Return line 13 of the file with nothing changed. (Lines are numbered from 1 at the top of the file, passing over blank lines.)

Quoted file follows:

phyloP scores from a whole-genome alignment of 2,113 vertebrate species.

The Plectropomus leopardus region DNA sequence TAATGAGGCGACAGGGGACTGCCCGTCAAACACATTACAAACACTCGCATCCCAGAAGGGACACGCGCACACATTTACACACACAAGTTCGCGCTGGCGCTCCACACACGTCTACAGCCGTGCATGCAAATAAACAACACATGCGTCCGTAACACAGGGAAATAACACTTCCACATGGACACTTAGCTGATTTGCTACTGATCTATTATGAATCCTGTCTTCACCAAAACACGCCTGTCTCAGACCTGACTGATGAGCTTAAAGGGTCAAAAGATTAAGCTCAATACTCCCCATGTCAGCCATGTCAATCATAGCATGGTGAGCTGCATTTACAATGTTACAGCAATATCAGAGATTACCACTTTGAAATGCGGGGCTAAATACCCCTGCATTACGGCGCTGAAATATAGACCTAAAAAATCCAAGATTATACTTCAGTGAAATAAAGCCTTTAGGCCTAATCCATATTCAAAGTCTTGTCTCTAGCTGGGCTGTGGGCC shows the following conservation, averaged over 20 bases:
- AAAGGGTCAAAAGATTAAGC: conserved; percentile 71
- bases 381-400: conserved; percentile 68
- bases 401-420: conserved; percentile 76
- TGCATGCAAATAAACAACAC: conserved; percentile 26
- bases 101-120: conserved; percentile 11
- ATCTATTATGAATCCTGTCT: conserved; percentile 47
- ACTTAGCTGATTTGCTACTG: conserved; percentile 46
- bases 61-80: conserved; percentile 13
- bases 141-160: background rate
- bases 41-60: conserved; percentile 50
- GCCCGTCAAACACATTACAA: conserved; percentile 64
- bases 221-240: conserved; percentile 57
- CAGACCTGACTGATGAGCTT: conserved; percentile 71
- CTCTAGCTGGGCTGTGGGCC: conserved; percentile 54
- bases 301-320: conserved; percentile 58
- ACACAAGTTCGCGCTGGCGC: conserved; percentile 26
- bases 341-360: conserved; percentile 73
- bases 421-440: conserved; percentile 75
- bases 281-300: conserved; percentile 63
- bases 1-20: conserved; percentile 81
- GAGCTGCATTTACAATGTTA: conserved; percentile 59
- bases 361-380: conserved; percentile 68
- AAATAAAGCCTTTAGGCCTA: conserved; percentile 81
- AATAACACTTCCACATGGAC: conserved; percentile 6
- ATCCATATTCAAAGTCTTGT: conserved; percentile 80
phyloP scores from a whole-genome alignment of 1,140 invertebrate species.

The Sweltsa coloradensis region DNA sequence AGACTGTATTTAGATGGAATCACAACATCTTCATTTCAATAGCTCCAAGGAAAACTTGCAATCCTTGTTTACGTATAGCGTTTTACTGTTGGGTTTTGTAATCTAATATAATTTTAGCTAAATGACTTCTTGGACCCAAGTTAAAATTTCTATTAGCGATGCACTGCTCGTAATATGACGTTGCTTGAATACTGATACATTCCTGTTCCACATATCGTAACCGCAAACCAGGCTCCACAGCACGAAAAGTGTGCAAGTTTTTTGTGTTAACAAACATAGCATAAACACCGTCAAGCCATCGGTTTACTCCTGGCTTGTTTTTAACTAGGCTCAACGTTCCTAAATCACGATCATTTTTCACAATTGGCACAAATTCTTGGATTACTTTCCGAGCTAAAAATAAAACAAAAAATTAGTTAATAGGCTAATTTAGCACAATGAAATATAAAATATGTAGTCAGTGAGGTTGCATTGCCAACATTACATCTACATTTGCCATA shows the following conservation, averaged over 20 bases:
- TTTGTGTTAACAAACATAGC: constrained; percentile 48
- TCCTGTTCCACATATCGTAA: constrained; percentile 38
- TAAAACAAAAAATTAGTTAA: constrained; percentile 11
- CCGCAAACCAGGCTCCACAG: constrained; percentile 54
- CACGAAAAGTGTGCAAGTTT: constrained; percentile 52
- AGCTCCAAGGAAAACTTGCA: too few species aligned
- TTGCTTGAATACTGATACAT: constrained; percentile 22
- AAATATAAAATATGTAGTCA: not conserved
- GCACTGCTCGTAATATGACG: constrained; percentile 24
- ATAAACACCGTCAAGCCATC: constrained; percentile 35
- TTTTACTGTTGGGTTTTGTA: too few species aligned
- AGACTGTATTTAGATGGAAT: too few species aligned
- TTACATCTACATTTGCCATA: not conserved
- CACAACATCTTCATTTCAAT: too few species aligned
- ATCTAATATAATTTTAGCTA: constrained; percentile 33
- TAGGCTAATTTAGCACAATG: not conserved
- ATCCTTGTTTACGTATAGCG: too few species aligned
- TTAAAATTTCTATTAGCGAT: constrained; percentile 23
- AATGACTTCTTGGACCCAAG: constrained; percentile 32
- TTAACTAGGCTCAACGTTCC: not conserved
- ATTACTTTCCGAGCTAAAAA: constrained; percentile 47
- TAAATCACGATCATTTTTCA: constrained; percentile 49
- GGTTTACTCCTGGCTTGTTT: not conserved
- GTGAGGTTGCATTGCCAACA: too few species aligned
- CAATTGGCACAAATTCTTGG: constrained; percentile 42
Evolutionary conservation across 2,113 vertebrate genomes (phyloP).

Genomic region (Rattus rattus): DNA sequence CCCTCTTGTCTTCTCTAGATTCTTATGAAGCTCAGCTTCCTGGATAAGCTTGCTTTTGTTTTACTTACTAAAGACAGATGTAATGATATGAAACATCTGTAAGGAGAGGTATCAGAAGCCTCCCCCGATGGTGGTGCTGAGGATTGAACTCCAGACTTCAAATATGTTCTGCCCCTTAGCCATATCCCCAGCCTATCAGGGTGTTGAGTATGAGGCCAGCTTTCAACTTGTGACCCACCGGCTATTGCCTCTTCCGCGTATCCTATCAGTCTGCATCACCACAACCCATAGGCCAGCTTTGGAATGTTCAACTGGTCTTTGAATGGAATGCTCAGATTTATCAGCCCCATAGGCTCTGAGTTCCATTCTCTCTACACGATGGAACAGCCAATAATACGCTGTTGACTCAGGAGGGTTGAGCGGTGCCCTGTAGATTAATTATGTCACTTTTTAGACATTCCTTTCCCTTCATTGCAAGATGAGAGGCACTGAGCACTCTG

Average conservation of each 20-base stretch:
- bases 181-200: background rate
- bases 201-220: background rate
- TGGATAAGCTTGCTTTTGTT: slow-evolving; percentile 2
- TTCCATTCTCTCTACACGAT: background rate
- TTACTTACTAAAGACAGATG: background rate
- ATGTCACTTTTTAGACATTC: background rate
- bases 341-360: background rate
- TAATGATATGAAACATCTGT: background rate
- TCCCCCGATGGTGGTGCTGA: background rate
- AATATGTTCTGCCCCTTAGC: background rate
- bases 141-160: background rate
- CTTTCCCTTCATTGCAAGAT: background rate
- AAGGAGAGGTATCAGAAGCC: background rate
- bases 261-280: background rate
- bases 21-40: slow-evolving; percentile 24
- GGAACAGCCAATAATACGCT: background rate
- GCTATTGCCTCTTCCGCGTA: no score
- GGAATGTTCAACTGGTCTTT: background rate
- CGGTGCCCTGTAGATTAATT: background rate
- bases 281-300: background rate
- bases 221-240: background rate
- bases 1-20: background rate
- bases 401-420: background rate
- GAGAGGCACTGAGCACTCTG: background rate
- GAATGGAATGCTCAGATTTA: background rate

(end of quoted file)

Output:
- GCCCGTCAAACACATTACAA: conserved; percentile 64